NXTera Legacy Middleware
Flexible middleware designed to support legacy software applications
NXTera is a powerful middleware product designed specifically to support legacy development languages and platforms, such as C, COBOL, FORTRAN. It brings the power of Multi-threading and connection pooling to legacy systems development to increase their performance and improve scalability.
NXTera middleware tools can also be used to build new applications or modernize applications built on RPC-based middlewares like Entera with improved ease of development and major performance improvements.
NXTera's high speed data access mechanism provides a 25% increase in performance as a result of improved memory management and up to a 45% increase in data throughput over Entera and other RPC-based platforms. It supports the latest operating systems, development tools, GUIs, compilers and databases.
With NXTera, companies are able to extend the value of their legacy investment in RPC-based applications, while experiencing shorter and less expensive development cycles. NXTera prepares RPC and Entera-based business logic to evolve to service oriented architectures, such as .NET, J2EE and Web services.
Entera Middleware Replacement
NXTera is an up-to-date plug-and-play replacement for the Entera middleware product Entera. NXTera builds on Entera and delivers major performance improvements. These performance improvements include better memory management, POSIX threads implementation and 40% quicker data access.
NXTera is a complete, transparent and API compatible replacement for Entera. eCube supports existing Entera implementations and enhances them with NXTera's support for new middleware standards like SOAP, XML, Web Services and messaging/ESB.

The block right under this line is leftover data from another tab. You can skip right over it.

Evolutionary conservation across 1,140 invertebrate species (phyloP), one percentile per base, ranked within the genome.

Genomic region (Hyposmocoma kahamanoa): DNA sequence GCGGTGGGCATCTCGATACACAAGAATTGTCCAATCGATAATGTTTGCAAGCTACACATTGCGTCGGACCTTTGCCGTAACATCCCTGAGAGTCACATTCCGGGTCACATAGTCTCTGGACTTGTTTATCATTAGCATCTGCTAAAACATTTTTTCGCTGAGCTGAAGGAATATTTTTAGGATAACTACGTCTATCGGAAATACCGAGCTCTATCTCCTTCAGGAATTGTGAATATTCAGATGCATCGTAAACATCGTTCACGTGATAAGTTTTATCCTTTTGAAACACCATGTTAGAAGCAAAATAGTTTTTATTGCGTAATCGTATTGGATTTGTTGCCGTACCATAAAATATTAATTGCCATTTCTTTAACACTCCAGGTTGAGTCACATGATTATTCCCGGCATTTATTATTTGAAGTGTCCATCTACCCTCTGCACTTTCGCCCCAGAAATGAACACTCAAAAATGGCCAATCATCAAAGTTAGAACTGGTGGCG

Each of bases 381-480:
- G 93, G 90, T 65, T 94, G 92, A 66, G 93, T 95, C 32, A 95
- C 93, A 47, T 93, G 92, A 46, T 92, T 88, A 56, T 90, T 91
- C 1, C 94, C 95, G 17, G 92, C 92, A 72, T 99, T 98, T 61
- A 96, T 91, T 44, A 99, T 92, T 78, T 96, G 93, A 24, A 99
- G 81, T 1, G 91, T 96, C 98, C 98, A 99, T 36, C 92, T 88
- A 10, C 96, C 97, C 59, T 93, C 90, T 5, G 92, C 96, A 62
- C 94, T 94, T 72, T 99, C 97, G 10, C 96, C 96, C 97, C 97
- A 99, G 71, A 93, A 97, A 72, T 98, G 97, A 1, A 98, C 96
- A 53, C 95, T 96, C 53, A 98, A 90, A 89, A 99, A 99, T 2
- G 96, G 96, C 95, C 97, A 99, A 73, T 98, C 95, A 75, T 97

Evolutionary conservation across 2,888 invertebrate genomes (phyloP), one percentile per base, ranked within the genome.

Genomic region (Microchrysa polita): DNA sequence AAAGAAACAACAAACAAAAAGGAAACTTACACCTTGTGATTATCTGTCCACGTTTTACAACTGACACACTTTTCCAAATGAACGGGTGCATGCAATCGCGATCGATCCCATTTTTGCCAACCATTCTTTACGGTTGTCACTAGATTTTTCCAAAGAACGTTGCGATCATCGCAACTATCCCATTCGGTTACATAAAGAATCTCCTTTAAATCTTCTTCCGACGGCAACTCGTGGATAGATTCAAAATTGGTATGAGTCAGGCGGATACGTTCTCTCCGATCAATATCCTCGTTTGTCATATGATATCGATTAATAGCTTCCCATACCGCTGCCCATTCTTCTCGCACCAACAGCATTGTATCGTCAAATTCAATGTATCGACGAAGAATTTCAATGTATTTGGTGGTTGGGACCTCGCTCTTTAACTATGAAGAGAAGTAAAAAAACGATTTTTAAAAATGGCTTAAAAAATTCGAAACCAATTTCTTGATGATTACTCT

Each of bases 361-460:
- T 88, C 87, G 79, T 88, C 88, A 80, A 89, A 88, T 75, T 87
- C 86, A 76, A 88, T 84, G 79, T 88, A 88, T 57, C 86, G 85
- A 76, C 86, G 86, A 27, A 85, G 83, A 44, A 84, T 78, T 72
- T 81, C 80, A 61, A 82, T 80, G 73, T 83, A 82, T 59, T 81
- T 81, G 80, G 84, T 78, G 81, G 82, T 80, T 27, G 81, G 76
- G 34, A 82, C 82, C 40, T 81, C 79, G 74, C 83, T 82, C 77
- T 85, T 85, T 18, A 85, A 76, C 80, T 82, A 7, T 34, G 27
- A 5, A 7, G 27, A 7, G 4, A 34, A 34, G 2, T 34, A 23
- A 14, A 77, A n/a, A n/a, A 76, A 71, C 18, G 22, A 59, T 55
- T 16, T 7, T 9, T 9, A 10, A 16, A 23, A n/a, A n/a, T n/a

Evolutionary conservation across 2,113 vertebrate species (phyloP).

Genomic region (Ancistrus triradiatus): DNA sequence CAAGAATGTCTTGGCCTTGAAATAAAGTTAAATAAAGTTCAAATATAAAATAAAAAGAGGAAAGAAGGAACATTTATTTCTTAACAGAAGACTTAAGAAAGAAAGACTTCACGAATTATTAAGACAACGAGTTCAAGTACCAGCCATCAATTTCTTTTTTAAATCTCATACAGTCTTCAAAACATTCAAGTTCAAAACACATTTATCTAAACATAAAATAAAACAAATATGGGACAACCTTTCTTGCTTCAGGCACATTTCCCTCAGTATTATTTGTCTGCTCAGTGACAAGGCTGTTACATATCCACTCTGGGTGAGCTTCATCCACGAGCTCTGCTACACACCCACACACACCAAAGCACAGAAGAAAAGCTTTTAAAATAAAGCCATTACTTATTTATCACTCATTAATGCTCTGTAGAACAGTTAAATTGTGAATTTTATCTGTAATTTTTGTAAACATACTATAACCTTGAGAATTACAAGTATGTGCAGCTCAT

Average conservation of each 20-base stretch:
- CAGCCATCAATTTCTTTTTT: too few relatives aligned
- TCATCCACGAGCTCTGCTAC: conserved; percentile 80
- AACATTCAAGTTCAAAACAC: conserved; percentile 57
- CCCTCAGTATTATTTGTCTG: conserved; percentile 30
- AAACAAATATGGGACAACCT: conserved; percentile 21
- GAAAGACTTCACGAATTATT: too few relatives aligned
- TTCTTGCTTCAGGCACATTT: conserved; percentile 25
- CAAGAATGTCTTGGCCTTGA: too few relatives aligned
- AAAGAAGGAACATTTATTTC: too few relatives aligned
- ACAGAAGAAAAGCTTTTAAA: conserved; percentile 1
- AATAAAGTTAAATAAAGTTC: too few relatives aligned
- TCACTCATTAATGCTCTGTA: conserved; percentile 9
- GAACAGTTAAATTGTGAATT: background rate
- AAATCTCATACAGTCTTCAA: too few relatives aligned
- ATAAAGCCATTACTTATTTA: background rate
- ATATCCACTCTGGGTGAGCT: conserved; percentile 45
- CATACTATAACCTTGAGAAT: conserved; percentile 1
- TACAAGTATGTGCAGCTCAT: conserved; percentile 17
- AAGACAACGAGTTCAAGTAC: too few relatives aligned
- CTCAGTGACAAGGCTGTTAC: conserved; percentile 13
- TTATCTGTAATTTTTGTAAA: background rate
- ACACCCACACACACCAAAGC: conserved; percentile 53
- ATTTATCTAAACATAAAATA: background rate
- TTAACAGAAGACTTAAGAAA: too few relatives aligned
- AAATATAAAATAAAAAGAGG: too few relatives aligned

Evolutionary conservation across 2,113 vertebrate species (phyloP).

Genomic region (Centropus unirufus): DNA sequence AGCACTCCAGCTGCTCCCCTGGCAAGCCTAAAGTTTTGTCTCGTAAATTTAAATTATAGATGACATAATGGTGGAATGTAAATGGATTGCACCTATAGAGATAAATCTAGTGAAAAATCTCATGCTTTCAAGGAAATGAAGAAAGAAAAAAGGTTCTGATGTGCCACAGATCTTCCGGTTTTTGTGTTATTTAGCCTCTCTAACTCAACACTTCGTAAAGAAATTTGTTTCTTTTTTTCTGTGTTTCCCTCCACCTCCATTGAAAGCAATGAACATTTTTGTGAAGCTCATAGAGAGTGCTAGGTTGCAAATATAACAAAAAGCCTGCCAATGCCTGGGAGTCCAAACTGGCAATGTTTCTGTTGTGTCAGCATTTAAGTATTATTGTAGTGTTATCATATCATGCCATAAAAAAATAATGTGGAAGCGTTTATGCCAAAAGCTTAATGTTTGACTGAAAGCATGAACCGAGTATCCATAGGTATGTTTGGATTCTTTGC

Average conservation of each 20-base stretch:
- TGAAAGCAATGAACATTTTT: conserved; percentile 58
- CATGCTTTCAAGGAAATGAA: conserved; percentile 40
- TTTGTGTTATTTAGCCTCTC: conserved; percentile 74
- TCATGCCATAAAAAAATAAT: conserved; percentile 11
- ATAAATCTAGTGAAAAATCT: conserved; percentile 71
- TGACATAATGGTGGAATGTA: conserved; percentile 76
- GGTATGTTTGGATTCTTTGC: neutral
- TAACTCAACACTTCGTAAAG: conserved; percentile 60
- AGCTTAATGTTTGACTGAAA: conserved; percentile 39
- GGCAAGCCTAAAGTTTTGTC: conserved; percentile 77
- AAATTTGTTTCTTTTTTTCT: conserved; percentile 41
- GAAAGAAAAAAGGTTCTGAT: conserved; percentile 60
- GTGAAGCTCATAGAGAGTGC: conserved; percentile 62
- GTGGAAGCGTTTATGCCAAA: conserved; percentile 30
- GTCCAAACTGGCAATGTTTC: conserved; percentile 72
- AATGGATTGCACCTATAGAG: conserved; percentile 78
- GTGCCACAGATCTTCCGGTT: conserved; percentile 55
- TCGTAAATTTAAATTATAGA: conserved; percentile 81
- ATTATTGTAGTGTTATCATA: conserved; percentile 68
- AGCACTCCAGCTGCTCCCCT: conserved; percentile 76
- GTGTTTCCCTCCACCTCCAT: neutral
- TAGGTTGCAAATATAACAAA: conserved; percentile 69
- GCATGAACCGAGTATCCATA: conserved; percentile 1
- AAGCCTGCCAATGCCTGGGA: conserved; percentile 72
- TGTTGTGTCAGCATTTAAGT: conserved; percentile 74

Entera Middleware History
Released in 1992 as the OEC Toolkit middleware by the Open Environment Corporation (OEC), Entera, was one of the industry's first application servers, sold as a best-of-breed multi-tiered "intelligent" middleware.
Open Environment Corporation (OEC) was one of the first companies to promote the benefits of n-tiered application architecture. Over 6 years, OEC would sell hundreds of Entera middleware licenses to Fortune 1000 customers, go public, and finally be acquired by Borland in 1997.
When IBM announced the retirement of DCE, Borland, who had never managed to successfully marshal their organization to sell and maintain Entera middleware, officially dropped support for Entera. Shortly thereafter, Borland licensed Entera source rights to eCube Systems. Formed by former OEC employees, eCube committed itself to help companies using Entera middleware to evolve to new technologies at their own pace.